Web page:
The Moody Blues were a pop group that was started in 1964 by John Lodge, Michael Pinder, and Graeme Edge. Later, they added Justin Hayward. In the early going, the band played a lot of blues covers and novelty songs and didn't really start edging into prog territory until later. Their progression from that point was highly folk-influenced in terms of guitar and vocal styles.
Initially, the band was part of the Birmingham sound in England and like their local pub-band competitors, The Animals, they were heavily influenced by American R&B artists like Muddy Waters and Bo Diddley. But the Moodies, particularly keyboardist Michael Pinder, were also strongly influenced by classical music and modern classical styles.
Main Creative Force
Hayward and Lodge were the principal songwriters for the band, though Michael Pinder was a key contributor, especially on the early albums. Even though all the members wrote songs and were significant parts of the creative process, ultimately it is Justin Hayward who emerges as the main force behind the band.
Most Likely To Be A Mainstream Rocker
The Moodies were not a typical rock band in most ways. Their use of guitar and keyboard were really more folk and classically related. As for Edge's drumming, it was never the kind of spectacular rock and roll work associated with the best rock drummers. Consequently, it is hard to really identify anyone in the band who would have gone mainstream.
First Hint of Prog Brilliance
The band released a couple of singles in 1966 that showed signs of what the band was creating, but they were not exactly commercial hits and most fans of the Moody Blues have yet to hear those early tracks. For most of the world, they were largely unknown until their second album which was their breakthrough and also their peak.
'Days of Future Passed' was released in 1967, the band's second album.
It featured lush orchestration and was built around the passage of time through a day. The album's finale was the masterpiece Nights In White Satin which has since become a staple of classic rock. While the second album was obviously the pinnacle, there wasn't much of a decline for the Moodies for several years as the next four albums were all excellent releases and very successful. They continued the pattern of concept albums and philosophical lyrical explorations.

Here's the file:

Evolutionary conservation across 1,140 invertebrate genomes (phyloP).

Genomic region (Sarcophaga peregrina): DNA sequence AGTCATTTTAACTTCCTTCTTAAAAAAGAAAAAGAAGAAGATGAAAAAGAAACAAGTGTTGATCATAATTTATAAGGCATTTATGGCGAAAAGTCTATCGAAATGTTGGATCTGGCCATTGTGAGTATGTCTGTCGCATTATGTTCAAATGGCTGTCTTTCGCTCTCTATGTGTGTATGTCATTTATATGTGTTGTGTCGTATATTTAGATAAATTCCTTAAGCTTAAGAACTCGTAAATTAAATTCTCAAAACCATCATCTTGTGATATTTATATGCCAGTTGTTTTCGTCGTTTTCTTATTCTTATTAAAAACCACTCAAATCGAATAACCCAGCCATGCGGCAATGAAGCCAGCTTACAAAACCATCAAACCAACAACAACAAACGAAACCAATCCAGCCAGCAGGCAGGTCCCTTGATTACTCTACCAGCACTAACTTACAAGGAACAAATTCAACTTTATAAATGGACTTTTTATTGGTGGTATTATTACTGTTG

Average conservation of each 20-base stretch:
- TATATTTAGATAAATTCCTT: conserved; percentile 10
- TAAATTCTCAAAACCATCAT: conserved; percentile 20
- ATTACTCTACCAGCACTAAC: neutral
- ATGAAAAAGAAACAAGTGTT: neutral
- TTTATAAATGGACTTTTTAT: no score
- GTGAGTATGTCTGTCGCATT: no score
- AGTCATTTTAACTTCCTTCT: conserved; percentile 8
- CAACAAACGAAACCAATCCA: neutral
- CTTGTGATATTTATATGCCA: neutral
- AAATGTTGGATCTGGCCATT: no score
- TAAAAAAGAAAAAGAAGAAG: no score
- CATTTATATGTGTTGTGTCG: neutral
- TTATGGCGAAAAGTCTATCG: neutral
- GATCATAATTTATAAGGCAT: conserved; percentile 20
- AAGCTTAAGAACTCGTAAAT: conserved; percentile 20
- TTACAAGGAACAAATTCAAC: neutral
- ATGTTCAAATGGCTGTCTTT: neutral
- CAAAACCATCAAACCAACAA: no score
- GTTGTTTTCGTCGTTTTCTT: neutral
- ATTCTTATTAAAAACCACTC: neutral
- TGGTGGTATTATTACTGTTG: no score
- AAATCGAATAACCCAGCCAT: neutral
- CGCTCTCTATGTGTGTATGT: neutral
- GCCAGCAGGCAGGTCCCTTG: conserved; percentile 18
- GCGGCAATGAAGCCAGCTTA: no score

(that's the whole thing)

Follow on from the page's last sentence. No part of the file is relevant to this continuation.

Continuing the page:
Influenced By Them
The influence of the Moody Blues was always greatest in England where progressive style groups emerging in the late sixties certainly emulated them in concept if not in actual sound. The phrase 'art rock' which often overlaps Prog definitely is centered more on the Moodies than most groups.
Despite not being a mainstream rock band and not having all that many radio hits, the Moody Blues have probably sold around 70 million albums and can claim 14 gold or platinum albums in their history. However, the Almighty RRHOF does not deem them worthy for entry. The core musicians in the band, John Lodge, Justin Hayward, and Graeme Edge, continue to perform as the Moody Blues and as the primary vocalists, they have definitely kept the band's sound alive.
My Personal Take
I liked the Moody Blues but never really was a huge fan. The friends I hung out with in high school were nerds and musically, were very much into the clasically complex prog that featured incredible keyboard and guitar work. The Moodies, in contrast, tended to shy away from extensive instrumentals and rely on composition and vocals to carry their progressive nature. While that is certainly respectable, at that point in my life I wasn't as impressed as I should have been. In the CD era, I picked up a couple of Moody Blues albums which are still occasionally in my music rotation. I have also had non-Moody Blues works by them over the years including solo work by Michael Pinder and the Hayward/Lodge collaborations.